[Haskell-cafe] Newbie question: mutually exclusive strict / lazy

Loup Vaillant loup.vaillant at gmail.com
Mon Feb 11 04:51:34 EST 2008

2008/2/11, Peter Verswyvelen <bf3 at telenet.be>:
> Yes, sorry, GHC's strictness analyzer.
> What I meant with this email is that I guess that for a strictness analyzer,
> the information that a function is strict in an argument *independent from
> the other arguments* would not be good enough in itself for optimization, it
> would be better to also use the dependencies between the arguments (as in
> the case of the if…then…else).
> It seems one can indicate in GHC that an argument is strict using
> annotiations, but I don't see a way of specifying these dependencies (maybe
> this does not make sense, and this is all newbie nonsense). Of course, with
> whole program optimization this would not be necessary, but if the compiler
> just sees the function signature, he must assume that a lazy argument is
> always lazy, independent of the value of other strict arguments no?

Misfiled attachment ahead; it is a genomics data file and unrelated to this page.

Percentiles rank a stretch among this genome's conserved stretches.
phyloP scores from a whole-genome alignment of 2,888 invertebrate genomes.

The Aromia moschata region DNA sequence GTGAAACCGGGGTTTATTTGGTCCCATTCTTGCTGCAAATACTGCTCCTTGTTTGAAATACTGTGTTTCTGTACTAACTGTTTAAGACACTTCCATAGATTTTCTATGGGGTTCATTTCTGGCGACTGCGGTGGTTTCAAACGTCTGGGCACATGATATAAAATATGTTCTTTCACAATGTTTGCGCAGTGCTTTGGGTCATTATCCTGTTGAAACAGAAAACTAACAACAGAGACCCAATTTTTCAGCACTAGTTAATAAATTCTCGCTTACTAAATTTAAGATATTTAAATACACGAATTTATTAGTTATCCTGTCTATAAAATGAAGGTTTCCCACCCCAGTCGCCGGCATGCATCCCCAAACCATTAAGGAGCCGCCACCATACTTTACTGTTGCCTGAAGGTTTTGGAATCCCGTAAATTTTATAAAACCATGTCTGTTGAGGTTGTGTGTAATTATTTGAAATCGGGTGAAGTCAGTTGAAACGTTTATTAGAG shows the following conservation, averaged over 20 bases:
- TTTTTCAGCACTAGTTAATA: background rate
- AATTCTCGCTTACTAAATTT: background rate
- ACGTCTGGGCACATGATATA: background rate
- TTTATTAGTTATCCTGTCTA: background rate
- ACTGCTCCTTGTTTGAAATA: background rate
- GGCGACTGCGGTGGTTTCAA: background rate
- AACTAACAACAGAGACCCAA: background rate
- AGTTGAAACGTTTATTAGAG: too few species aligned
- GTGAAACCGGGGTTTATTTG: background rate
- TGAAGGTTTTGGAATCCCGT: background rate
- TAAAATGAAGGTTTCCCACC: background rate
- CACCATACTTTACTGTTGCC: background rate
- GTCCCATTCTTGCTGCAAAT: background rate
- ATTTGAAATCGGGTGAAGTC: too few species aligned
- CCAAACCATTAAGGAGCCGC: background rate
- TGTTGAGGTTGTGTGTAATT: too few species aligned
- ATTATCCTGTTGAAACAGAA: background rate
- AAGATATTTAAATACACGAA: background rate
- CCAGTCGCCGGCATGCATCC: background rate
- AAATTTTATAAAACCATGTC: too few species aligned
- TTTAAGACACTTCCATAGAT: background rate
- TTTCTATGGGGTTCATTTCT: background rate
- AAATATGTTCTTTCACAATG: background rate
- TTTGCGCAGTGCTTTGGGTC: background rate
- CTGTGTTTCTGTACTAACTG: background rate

It may not always be the case, but, here, for your particular example,
what you need is an inline followed by a reduction (dunno which).

> cond x y z = if x then y else z

The translation in core, is this:
cond x y z = case x of
  True  -> y
  False -> z

So, suppose we know at some call site that x is True. So, the call
cond x e1 e2 -- e1 and e2 are arbitrary expressions

is equivalent to:
cond True e1 e2

An inline replaces the call by this:
cond x e1 e2 = case True of
  True  -> e1
  False -> e2

In this case, the compiler can easily determine at compile time the
selected branch. Therefore, this "case" expression is replaced by the
correct branch:

I would be surprised if GHC doesn't already perform this kind of
optimization [1,2]. So, no need for a fancy strictness analyser for
this code. About more complicated cases, I'm clueless, thought.


[1] http://research.microsoft.com/~simonpj/Papers/inlining/
[2] http://citeseer.ist.psu.edu/jones91unboxed.html

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